G7 says 'deep cuts' in greenhouse gases needed this century

G7 leaders said at a summit Monday that deep cuts in global greenhouse gas emissions are required with a "decarbonisation of the global economy" over the course of this century.

Elmau Castle, Germany: G7 leaders said at a summit Monday that deep cuts in global greenhouse gas emissions are required with a "decarbonisation of the global economy" over the course of this century.

Ahead of a UN climate summit in Paris late this year, the Group of Seven big industrialised nations called for global emissions cuts of 40-70 percent by the middle of the century compared to 2010 levels.

The G7 also reaffirmed the goal of limiting global warming this century to two degrees Celsius (3.6 degrees Fahrenheit) from pre-industrial levels, first agreed at a 2009 UN climate summit in Copenhagen.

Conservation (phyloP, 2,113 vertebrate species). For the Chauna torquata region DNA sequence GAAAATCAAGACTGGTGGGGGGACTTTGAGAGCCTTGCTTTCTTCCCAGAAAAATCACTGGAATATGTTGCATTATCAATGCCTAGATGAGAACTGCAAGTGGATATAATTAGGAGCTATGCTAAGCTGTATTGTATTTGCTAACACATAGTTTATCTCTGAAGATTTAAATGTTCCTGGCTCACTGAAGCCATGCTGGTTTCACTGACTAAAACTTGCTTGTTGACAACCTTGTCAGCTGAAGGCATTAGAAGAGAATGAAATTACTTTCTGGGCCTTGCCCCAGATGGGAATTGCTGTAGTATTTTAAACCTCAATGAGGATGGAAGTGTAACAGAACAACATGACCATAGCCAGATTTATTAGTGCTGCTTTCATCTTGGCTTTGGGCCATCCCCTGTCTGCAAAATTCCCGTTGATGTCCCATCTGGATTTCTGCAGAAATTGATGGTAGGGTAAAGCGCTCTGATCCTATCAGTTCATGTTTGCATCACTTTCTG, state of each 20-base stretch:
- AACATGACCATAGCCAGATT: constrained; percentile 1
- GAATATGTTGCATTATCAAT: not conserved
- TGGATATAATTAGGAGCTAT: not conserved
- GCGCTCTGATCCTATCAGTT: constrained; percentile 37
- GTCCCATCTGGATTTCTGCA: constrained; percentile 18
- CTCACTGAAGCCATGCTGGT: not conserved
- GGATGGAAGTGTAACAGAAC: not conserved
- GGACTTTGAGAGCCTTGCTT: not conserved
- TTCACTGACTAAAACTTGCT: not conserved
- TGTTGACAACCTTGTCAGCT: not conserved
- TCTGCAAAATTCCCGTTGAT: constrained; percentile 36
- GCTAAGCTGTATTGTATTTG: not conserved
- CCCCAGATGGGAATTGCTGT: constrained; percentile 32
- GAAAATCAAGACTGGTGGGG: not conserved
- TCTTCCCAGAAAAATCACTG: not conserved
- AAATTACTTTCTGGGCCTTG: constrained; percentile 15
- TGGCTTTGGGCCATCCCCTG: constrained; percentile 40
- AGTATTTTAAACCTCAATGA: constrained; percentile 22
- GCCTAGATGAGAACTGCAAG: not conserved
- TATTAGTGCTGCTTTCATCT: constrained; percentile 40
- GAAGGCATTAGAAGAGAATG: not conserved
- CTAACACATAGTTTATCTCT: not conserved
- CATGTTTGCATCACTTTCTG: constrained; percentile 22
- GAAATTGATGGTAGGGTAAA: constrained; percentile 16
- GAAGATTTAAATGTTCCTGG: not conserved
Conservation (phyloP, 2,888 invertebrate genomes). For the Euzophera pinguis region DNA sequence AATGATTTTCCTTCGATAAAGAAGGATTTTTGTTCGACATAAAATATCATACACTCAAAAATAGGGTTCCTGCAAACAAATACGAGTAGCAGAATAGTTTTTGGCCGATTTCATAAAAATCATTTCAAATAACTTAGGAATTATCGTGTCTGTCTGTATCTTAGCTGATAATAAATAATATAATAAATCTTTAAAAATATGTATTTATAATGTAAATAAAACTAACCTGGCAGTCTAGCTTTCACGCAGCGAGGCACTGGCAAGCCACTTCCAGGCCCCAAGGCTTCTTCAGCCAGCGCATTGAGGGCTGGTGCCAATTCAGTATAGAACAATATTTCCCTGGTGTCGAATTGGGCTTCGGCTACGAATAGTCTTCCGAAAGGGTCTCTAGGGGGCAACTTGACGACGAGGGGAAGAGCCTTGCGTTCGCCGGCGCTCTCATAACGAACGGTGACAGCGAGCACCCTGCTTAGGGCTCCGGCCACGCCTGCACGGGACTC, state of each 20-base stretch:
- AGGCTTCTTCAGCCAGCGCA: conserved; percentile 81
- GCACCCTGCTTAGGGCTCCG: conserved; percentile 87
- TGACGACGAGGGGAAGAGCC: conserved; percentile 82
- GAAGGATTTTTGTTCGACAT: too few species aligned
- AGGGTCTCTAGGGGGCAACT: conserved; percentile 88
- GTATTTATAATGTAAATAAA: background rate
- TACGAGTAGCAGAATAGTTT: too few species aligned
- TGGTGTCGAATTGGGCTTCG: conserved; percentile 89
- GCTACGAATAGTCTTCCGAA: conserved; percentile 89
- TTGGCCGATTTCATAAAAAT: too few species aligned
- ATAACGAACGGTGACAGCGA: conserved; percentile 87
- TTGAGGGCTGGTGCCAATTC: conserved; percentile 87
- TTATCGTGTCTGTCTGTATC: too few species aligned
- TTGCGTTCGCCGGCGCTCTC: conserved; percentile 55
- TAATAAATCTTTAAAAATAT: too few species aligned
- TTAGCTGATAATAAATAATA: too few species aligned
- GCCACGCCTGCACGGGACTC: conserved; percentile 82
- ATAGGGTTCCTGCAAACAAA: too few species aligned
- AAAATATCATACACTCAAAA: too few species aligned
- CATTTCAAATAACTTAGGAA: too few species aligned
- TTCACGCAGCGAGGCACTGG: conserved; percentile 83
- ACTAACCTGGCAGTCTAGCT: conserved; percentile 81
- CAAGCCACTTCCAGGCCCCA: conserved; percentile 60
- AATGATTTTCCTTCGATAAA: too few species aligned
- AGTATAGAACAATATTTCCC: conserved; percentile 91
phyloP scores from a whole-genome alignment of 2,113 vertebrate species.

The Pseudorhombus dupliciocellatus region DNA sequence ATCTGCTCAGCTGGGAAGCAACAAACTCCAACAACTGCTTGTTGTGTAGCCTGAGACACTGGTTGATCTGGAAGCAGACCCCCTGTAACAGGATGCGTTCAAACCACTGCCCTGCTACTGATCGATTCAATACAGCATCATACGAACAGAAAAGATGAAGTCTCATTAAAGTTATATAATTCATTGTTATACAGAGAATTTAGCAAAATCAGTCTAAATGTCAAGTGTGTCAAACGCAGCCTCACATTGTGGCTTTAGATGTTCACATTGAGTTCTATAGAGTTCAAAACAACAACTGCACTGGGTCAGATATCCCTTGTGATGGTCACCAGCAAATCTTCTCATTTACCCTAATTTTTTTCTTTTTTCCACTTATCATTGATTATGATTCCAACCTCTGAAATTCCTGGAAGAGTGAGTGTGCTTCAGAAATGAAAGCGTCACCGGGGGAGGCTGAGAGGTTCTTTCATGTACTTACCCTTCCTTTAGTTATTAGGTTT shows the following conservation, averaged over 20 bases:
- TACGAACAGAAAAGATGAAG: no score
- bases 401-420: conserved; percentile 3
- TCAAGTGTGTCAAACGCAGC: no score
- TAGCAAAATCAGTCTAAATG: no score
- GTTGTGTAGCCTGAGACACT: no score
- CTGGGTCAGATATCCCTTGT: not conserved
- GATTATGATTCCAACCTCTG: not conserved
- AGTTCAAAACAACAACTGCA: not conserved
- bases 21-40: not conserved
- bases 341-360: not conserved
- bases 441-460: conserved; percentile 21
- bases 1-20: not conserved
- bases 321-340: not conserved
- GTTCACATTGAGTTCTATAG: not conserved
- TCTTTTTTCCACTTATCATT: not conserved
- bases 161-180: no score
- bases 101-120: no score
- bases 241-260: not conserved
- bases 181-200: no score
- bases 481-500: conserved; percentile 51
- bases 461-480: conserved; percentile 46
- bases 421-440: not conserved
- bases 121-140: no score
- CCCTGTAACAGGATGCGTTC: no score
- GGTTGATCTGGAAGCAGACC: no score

Scientists warn that on current trends, Earth is on track for double that target.

"Urgent and concrete action is needed to address climate change," they said in a final statement after a two-day summit in Germany.

"We emphasise that deep cuts in global greenhouse gas emissions are required with a decarbonisation of the global economy over the course of this century."

The goal in cutting heat-trapping greenhouse gases is to slow global warming which is blamed for melting the planet's ice caps and glaciers, raising sea levels and causing more violent storms, floods and droughts.

The Group of Seven leading industrialised countries -- Britain, Canada, France, Germany, Italy, Japan and the United States -- make up about 10 percent of the world population but one quarter of global emissions.

Not at the G7 summit were China, the world's number one polluter, and other big emerging economies such as India, Russia and Brazil.

The G7 also said they were committed to jointly mobilise financing from public and private sources for a previously agreed 100-billion-dollar fund to finance climate efforts in poor countries from 2020.